Photos: Ray Ally
Watching beach volleyball on a bright sunny blue sky day in Beijing you could almost think you had been transported to Rio or Bondi beach. This is especially true when Beijing’s own bikini Baywatch cheerleaders come out to play and turn the serious sporting event into carnival atmosphere.
The volleyball stadium is at Chaoyang Park and one of the many temporary venues being used for the games. It’s a modern designed structure that holds around 12,000 people but despite its size the open design makes the venue feel quite intimate. In fact it reminds me of the old Roman amphitheatre where the gladiators use fight to the death. However today’s warriors are not fighting for their life just the glory of winning gold.
Girls in bikinis is not something you often see in Beijing, so it made a nice surprise to see them at the games and for them to be such an integral part of the whole experience. They would come out during the interval when the players were resting and synchronise dance to rock music to entertain the crowd. If China had a team playing they would lead the chanting of “Zhong Guo Dui, Jia You” (Come on China team) to get the spectators cheering on their feet.
This concept of cheerleaders is nothing new, having been introduced at the Athens games in 2004. However China has gone one step further, as in most things and now introduced it to over 17 sports. There are over 400 girls who have been specially selected by the Cultural Activities Department of BOCOG and the Gymnastics Managing Centre of the General Administration for Sport. Both quite serious sounding bodies but I am sure the interview process was lively and fun, more like a Pop Idol show.
The volleyball cheerleaders have been specially trained for the dance routines and more importantly specially tanned so that they looked realistic and believable as ‘beach babes’. This is quite unusual in China as the concept of tanning and sunbathing is normally frowned upon for health and cultural reasons.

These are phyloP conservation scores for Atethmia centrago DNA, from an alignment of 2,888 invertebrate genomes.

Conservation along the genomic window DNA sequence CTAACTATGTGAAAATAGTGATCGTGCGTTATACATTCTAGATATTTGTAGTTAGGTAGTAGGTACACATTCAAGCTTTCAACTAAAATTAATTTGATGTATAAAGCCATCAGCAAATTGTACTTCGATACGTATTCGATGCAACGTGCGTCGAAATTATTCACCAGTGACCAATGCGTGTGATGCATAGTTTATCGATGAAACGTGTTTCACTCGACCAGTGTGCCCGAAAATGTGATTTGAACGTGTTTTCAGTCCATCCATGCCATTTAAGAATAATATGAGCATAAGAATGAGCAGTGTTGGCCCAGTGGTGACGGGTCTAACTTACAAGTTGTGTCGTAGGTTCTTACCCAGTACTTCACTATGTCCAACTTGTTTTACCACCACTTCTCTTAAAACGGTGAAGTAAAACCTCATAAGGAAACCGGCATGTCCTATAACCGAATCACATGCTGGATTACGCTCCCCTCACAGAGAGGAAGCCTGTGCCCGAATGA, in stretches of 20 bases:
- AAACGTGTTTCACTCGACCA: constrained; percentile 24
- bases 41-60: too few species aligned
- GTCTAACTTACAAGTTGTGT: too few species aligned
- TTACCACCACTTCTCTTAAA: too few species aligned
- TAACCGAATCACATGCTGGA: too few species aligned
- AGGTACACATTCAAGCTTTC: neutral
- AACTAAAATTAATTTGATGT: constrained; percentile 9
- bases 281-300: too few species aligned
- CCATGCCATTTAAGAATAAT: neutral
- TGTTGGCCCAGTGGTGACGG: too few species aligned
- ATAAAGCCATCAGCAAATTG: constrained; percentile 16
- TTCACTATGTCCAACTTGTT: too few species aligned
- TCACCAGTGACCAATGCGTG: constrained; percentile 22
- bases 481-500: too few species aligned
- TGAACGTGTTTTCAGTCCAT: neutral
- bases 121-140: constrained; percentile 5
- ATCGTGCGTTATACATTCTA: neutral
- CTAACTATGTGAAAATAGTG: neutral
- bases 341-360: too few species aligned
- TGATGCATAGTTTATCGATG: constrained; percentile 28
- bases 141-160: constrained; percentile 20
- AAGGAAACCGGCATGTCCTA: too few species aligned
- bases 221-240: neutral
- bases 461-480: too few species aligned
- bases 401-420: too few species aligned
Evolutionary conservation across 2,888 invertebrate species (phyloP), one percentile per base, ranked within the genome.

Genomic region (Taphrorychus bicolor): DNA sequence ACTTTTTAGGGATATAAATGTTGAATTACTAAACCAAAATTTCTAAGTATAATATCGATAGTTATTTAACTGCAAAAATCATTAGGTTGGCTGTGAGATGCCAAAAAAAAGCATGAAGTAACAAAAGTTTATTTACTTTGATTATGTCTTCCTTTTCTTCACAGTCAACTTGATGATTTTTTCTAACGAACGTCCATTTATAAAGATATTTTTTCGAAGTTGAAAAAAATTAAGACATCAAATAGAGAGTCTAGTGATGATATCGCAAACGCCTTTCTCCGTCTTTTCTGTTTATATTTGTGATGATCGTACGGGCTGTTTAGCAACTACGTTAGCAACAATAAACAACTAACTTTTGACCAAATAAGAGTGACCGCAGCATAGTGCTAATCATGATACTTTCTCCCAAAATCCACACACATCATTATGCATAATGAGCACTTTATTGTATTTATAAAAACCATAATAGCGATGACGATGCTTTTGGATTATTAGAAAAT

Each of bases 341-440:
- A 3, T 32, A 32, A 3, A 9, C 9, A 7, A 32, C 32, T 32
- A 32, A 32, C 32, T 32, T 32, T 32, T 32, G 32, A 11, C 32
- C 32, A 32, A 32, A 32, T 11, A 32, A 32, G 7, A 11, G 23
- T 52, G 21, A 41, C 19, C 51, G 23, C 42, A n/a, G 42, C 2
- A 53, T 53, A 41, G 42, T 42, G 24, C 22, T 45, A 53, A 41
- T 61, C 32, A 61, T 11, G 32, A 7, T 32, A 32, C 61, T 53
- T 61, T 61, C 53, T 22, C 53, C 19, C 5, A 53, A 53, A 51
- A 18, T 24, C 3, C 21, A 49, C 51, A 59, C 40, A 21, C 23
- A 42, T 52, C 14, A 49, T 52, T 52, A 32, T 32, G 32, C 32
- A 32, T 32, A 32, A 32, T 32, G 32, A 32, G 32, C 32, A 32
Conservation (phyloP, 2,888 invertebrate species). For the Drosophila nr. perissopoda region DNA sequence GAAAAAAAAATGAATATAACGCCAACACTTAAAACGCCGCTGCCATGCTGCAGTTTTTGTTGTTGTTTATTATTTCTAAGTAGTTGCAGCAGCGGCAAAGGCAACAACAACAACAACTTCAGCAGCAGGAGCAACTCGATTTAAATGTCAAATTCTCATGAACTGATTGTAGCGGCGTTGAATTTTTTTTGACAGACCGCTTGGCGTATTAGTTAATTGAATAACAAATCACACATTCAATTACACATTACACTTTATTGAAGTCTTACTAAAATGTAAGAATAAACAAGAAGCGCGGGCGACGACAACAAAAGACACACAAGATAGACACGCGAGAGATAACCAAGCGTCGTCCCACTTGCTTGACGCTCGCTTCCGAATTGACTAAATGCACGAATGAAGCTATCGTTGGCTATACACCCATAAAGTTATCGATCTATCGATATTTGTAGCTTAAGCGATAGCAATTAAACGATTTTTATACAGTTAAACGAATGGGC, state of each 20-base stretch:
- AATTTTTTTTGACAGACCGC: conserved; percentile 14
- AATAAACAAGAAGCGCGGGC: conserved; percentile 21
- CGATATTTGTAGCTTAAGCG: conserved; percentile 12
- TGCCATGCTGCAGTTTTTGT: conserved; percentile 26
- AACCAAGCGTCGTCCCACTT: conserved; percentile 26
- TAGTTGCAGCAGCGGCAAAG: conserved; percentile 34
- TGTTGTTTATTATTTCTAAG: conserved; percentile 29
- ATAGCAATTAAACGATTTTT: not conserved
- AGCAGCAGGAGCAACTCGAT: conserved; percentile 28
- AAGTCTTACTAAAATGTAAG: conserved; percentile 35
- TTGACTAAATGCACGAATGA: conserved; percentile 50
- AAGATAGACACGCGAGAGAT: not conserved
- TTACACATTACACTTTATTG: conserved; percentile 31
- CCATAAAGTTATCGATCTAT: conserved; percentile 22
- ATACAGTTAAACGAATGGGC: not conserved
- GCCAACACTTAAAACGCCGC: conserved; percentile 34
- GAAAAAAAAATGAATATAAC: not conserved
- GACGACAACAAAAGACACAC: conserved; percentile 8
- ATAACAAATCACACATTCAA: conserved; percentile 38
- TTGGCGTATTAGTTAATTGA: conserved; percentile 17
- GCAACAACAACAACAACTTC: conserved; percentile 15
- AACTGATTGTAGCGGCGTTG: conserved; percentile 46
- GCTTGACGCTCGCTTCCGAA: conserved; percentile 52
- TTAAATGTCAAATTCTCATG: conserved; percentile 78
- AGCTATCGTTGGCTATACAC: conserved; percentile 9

Historically the beauty standard in China has always been for white skin as this was seen as pure and denoted a higher social order. Dark skin was seen as less attractive and meant that you were often working outside as a peasant or labourer and so denoted a local social class. This concept has not really change over centuries and is still perpetuated but the large number of brands like SK2 that sell skin whitening products which are hugely popular among Chinese women.
Watching sport is becoming more mainstream as sponsors try to attract a broader cross section of the public including families and children. The cheerleading aspect is definitely one way to make the experience more entertaining so this scene will become more familiar across all sports.
Sadly I don’t expect to see too many ‘beach babes’ in Beijing after the games have finished but as the culture, attitudes, and fashion are changing fast in China it might not be long before they come back.